Why So Much Crime Is Committed In Urban Areas

932 words - 4 pages

Why so Much Crime is Committed in Urban Areas

Crime in urban areas has been on the increase since the 1950s, why?
What has happened to cause crime to become almost an accepted part of
inner city life? There are plenty of crime figures available for
every city in the world, but reading numbers from a list does not
explain why more crimes are being committed, to try to understand we
have to look at what has changed in urban communities and how these
changes have affected the people that live there.

Most urban areas have always been predominately working class with
low-grade housing and low wages, where communities had enjoyed a
strong bond as people worked together in factories and mills, whole
generations grew up working in the same place as their parents and
friends. As the economy of the country changed, so did the available
work which meant more and more families, were forced to move to other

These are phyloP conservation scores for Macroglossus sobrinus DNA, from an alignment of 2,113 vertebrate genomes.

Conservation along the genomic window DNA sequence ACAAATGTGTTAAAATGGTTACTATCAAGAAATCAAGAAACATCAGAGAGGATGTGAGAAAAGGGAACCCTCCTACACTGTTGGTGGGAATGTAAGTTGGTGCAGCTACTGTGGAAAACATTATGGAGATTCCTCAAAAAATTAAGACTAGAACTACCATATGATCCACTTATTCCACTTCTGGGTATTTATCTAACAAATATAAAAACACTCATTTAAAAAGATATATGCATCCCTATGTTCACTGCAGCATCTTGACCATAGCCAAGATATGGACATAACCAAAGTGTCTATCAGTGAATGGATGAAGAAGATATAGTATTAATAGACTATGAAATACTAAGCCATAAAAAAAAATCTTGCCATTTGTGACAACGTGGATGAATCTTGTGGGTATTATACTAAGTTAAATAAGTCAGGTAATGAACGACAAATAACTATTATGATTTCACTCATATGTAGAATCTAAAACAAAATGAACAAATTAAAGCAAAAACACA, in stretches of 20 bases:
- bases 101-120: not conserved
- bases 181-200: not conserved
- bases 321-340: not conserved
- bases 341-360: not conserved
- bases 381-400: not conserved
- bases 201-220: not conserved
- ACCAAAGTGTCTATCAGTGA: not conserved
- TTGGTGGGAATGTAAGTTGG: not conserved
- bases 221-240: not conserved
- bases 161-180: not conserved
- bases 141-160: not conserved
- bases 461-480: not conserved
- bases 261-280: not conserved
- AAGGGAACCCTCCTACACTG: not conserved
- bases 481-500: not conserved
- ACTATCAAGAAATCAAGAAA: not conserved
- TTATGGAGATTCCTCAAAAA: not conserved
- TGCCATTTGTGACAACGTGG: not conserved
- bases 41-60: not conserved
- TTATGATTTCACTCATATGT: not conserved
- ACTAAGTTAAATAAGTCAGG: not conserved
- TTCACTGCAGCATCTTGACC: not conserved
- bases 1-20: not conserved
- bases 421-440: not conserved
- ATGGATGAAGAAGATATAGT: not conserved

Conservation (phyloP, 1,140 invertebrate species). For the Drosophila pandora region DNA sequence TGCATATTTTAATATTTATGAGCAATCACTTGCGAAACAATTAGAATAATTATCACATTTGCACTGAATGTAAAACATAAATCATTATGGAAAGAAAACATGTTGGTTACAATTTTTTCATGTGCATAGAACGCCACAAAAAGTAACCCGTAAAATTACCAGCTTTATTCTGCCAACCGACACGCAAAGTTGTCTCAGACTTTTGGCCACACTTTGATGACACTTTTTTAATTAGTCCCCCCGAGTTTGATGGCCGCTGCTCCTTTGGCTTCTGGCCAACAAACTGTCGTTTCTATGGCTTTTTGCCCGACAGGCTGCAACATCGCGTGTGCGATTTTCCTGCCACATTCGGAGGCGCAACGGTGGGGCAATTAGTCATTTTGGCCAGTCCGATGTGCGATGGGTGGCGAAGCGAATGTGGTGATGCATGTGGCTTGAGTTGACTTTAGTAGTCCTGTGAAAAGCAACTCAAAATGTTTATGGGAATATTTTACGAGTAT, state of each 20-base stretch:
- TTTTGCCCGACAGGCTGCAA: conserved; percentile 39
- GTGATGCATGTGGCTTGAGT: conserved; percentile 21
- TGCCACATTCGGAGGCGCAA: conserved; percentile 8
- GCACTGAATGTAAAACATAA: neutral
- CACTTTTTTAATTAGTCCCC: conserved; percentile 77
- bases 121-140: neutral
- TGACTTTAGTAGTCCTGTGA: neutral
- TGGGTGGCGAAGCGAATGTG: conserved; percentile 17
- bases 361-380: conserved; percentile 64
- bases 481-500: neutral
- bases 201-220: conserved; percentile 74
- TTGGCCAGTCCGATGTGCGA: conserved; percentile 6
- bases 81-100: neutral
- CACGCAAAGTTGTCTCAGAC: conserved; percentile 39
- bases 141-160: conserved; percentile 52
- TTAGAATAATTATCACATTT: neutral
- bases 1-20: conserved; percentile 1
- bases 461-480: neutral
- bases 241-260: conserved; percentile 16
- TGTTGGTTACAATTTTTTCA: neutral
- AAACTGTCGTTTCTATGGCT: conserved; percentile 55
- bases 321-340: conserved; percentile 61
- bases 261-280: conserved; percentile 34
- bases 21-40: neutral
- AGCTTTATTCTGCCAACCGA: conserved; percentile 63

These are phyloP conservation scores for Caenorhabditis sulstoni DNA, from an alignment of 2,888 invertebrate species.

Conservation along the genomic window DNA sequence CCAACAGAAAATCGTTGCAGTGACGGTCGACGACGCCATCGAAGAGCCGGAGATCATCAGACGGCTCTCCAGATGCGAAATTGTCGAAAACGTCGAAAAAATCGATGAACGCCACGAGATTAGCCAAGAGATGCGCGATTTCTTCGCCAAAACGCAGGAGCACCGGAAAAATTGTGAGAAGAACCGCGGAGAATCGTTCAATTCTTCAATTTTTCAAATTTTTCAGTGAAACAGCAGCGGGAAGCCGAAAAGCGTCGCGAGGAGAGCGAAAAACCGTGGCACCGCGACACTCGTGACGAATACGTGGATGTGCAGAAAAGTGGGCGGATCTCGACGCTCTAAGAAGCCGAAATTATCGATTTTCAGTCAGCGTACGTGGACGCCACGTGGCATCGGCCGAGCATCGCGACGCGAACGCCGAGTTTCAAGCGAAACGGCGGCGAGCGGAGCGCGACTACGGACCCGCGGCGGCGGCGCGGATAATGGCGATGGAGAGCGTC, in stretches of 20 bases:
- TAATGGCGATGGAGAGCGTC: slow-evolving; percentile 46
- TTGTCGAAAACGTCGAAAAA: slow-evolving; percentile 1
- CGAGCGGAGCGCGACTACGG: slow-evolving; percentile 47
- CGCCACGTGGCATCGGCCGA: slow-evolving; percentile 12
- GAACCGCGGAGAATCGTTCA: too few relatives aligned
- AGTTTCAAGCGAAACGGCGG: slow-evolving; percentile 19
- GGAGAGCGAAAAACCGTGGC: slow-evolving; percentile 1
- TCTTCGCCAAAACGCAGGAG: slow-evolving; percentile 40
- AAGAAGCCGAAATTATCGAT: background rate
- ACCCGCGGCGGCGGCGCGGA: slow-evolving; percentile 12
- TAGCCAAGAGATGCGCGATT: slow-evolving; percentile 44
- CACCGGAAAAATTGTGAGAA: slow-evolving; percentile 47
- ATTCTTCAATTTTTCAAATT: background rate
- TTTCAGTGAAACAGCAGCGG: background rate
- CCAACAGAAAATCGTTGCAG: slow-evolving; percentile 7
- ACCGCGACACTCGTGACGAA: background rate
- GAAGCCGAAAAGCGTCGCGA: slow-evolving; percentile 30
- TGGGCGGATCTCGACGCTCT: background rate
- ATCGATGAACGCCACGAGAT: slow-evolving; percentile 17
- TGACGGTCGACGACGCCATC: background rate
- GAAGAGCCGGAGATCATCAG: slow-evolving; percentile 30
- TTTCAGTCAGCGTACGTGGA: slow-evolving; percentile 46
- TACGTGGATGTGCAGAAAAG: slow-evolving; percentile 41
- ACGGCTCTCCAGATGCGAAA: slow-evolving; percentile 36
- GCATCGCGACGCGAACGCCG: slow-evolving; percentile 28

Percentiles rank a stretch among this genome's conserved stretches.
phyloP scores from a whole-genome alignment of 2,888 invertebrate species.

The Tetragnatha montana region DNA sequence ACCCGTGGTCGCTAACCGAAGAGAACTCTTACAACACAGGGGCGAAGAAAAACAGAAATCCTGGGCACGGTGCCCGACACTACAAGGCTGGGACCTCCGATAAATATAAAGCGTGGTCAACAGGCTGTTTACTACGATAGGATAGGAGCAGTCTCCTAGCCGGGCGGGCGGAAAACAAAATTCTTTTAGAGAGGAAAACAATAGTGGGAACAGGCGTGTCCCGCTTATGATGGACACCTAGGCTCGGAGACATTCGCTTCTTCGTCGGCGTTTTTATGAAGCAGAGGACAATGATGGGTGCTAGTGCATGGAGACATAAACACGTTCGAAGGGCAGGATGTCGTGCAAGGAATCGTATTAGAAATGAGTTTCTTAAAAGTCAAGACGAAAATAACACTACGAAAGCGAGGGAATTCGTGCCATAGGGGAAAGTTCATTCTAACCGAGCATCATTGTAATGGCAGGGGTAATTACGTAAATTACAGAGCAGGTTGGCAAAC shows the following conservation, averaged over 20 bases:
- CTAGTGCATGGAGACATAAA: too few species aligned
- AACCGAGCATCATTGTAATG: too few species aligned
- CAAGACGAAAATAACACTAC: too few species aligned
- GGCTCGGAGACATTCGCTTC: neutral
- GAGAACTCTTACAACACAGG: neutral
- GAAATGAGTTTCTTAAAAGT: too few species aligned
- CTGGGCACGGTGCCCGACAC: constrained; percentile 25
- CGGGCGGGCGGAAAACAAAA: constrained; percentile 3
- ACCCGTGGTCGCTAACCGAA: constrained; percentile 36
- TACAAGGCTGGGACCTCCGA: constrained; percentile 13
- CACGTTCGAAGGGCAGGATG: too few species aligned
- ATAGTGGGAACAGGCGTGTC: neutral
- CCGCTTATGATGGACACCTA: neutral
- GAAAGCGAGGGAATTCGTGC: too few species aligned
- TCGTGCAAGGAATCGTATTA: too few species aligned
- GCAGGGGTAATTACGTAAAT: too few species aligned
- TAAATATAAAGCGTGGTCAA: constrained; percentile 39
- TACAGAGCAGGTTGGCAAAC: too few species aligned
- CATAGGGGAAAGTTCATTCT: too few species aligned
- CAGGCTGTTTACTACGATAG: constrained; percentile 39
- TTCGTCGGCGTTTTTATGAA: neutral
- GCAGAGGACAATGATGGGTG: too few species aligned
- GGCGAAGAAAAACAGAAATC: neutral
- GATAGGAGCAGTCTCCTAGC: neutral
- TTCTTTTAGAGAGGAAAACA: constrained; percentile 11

areas looking for work. This caused a lot of urban areas to turn into
zones of transmission, where people would move into a poor area
looking for work, and those that were successful would work hard and
then move on to a better area with better housing. Unfortunately,
this meant that the less successful families stayed within one area
causing an ever-growing state of physical deterioration.

With growing poverty and communities full of people that did not know
each other, it led to a state of social disorganisation where the
normal types of informal control to limit deviant behaviour could not
be established. This in turn led to the formation of sub cultures,
with youth’s from these areas banding together in the search of some
form of entertainment, and because of the lack of informal control
gradually turning into street gangs. These street gangs whose goals
of regular work and prospects of social mobility were unlikely to be
attainable. This led to the gangs having their own values and rules
of what is criminal behaviour. Crime then became almost acceptable
and attractive within these sub-cultures. Detective Chief
Superintendent John Carnochan, head of the Strathclyde police violence
reduction unit, describes areas of Scotland where “interpersonal
violence is almost accepted as legitimate, a community norm, something
that cannot be changed.” (Sunday times 2005)

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